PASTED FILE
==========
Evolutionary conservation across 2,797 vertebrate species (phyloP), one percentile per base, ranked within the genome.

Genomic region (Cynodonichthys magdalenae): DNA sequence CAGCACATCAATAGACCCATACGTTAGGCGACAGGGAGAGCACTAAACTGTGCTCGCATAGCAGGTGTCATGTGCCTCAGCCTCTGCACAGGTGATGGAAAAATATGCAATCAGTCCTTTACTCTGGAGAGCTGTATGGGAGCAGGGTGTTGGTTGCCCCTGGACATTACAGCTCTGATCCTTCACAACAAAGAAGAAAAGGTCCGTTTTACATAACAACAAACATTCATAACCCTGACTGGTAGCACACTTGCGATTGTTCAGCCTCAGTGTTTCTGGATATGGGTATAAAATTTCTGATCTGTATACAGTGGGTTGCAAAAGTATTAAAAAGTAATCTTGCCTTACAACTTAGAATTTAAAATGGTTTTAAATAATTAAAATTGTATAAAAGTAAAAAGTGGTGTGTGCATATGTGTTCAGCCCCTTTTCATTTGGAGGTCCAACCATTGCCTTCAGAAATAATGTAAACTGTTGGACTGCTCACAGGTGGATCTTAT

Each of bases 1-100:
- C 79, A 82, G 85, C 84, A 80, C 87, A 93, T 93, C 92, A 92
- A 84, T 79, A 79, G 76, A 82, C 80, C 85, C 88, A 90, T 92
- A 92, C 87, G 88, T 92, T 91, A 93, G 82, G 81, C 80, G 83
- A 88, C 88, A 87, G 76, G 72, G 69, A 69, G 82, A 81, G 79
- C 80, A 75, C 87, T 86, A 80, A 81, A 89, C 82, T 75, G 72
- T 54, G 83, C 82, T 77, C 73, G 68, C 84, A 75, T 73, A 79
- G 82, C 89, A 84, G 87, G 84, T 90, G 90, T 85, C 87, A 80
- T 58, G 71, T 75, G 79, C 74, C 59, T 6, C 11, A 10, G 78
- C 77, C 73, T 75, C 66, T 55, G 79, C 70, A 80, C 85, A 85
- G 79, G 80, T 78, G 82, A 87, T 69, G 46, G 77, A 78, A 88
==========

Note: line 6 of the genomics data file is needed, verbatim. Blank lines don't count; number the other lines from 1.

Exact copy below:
- A 92, C 87, G 88, T 92, T 91, A 93, G 82, G 81, C 80, G 83